11. There is beauty surrounding La Cuccagna, whatever the season or the weather, It can be really stunning in the middle of a dramatic storm and then you have crisp blue skies, and the garden contrasting everything with lush green, and lots of red, purple, and pink blossoms. It’s very vibrant and colorful with everything waking up after sleeping for the winter
  12. Umbria is known as the ‘Green heart of Italy’ because it stays green for most of the year. They’ve been living there for 20 years now, and every single day, when Sal walks or drives around, he sees little details that he hasn’t seen before

The landscapes make the food

  • What makes the food special in Umbria, is that they have all the greenery, rolling hills and mountains – so lots of fantastic pasture and good grazing. Umbria is known for pigs and cows, and they’ve also got forest and woodland as well, so lots of game – wild boar, game birds, rabbit and deer. All this forest and woodland also makes good fertile lands for mushrooms – particularly porcini mushrooms and truffles
  • Umbria, historically, hasn’t had a lot of outside influence. The French and the Spanish and other such invaders didn’t really leave as much of a mark there as they did on Tuscany or some of the other regions. So the region harks back to the older times of what life was like for people that lived in that region many centuries ago. A true reflection of old Italy
  • Wherever you go in Italy, you’re going to have great food, there’s no doubt about that. But food is very regional in Italy. Foreign food in Italy is lasagna from another region. You speak to any Italian man and they’ll tell you that the way that their mama cooks lasagna is undoubtedly the best way
  • Sometimes, a different village, only a few miles away, will have a different recipe altogether. In Italy, there are roughly 8,000 towns in the country, and so there are about 8,000 different ways of doing lasagna
  • As well as regional food, down to village level, the food is, of course, seasonal too. What you can experience in Spring is completely different to what goes on in Winter, Full/Autumn or summer

Sagra based on seasonal produce

  • One of the experiences that you can get coming to Umbria is throughout the year, in every season and almost every other week, there’s a local fest or sagra, which is always based around the food or the speciality from that particular village or town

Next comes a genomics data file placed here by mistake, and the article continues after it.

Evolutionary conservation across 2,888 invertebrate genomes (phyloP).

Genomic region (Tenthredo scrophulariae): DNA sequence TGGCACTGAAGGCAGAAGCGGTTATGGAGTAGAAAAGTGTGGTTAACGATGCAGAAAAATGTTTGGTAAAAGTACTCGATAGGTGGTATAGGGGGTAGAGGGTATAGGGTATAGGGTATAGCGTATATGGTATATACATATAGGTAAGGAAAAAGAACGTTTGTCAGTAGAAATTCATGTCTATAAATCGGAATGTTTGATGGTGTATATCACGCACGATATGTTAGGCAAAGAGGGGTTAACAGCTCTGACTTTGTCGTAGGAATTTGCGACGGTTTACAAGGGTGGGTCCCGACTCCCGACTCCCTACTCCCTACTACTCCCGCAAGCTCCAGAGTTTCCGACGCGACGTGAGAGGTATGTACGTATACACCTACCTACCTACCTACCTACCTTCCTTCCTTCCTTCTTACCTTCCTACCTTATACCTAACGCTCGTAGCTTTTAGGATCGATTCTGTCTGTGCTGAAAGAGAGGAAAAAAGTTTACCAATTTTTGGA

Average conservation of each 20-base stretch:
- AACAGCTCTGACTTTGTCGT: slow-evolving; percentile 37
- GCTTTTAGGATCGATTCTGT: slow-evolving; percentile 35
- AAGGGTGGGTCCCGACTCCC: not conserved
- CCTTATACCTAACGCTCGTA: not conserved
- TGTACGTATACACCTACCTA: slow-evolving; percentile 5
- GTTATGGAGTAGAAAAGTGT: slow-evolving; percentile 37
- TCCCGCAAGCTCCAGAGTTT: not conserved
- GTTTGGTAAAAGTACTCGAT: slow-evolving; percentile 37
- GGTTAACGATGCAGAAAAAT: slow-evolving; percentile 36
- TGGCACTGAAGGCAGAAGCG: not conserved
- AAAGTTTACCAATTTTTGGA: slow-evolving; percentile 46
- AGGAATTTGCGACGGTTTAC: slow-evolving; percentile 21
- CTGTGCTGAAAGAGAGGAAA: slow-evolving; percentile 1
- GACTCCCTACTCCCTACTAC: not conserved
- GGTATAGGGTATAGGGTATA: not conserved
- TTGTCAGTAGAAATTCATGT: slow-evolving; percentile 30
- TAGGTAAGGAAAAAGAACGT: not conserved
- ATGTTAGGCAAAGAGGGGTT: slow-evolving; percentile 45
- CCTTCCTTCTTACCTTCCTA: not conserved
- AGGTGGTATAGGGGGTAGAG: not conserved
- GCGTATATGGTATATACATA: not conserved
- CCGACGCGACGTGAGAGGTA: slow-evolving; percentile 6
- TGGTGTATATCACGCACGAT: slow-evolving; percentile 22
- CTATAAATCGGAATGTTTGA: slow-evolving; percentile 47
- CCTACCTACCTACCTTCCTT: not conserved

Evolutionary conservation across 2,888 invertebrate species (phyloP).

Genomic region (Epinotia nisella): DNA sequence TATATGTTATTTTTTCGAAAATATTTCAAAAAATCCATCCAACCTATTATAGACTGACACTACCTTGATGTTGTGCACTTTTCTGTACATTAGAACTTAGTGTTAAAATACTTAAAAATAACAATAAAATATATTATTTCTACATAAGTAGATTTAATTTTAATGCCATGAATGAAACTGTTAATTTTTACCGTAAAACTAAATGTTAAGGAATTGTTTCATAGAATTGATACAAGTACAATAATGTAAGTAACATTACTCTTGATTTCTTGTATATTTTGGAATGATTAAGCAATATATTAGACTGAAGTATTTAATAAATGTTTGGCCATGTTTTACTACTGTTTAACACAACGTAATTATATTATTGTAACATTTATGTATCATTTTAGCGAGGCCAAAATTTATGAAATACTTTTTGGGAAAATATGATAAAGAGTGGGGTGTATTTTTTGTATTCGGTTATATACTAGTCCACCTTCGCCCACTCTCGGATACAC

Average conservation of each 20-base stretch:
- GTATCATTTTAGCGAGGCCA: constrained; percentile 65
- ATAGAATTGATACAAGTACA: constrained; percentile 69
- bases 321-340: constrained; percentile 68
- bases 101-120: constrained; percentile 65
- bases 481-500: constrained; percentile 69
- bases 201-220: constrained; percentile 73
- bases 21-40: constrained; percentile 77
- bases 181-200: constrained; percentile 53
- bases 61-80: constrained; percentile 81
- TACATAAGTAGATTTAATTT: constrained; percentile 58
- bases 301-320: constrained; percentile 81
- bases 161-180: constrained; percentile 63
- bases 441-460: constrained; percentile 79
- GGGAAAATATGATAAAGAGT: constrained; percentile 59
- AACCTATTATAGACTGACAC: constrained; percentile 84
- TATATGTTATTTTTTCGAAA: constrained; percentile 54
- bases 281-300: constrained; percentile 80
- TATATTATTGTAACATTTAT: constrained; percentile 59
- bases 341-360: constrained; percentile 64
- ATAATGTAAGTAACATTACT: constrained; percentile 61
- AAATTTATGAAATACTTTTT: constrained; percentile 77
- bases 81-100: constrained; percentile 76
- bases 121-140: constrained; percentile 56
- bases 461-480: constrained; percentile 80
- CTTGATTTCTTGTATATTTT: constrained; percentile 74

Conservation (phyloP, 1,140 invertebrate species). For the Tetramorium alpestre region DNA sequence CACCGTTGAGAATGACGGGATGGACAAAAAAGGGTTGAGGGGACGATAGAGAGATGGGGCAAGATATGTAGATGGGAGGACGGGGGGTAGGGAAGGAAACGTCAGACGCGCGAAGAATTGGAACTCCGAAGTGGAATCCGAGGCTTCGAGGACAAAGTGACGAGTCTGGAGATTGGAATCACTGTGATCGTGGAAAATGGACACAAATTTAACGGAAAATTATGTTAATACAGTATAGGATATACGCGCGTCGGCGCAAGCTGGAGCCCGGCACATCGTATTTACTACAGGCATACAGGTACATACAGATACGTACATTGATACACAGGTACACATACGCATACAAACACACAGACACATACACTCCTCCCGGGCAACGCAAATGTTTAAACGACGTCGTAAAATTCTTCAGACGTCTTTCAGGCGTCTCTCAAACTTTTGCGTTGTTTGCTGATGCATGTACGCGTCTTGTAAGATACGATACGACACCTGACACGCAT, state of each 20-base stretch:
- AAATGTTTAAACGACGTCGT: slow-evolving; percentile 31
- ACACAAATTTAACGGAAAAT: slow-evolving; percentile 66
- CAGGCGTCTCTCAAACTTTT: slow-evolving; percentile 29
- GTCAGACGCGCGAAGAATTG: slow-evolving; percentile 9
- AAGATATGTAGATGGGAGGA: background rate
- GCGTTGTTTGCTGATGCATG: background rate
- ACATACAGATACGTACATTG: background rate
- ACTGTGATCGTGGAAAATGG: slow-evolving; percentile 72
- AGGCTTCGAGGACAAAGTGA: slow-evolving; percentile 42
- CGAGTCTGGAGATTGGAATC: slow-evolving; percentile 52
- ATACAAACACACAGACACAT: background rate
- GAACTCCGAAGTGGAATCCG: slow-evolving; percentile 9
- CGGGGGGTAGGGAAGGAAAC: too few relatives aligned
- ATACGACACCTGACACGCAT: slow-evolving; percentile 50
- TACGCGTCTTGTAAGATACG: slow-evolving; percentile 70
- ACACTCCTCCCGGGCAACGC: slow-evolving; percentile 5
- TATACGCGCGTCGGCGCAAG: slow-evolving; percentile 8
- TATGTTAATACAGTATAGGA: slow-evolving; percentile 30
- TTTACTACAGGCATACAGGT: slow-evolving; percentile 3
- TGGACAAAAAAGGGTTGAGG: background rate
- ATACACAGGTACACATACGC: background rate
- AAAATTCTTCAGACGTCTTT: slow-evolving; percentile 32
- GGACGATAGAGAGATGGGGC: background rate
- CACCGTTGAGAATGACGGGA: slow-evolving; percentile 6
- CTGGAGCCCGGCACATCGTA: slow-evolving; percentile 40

• There are all sorts of weird and wonderful, more unexpected festivals that you can find in Umbria. There’s a little village called Cannara, which is very famous for its onions, and Trevi is famous for its black celery. Another village will have a festa of the snails
  • There’s also lots that you might expect, like the truffles and wild asparagus. In Spring, it is lovely to wake up early in the morning and go on a wild asparagus hunt. Whilst you’re doing it, you’re also getting to enjoy the most fabulous views.
  • When we talk about food experience, it’s not just about eating it, it’s about engaging with it in marketplaces and socializing with people
  • Bevagna is one of the beautiful little medieval villages in Umbria. Twice a year, they have a big medieval festival. Sarah and Sal’s guests always come back having loved it. People are always dressed up in medieval costume and the village is full of big wooden dinner tables in the squares and streets –  it’s all about eating and drinking

Truffles

  • At the end of La Cuccagna’s season, going into Fall/Autumn, truffles are huge in Umbria. Sarah does say that as a caveat, everywhere in Italy they say that their region has the best or the most of things – but it is said that Umbria produces the most black truffle across the Italian regions. Umbria is famous for its black truffles, but they are also lucky to also have white truffles
  • ruffle hunting is a big thing in Umbria and Sarah and Sal’s guests love it when they go truffle hunting between  May and August. The official season is slightly shorter, but their truffle hunt is on private grounds, so they’re able to hunt outside of the legal dates for hunting on land that’s free to roam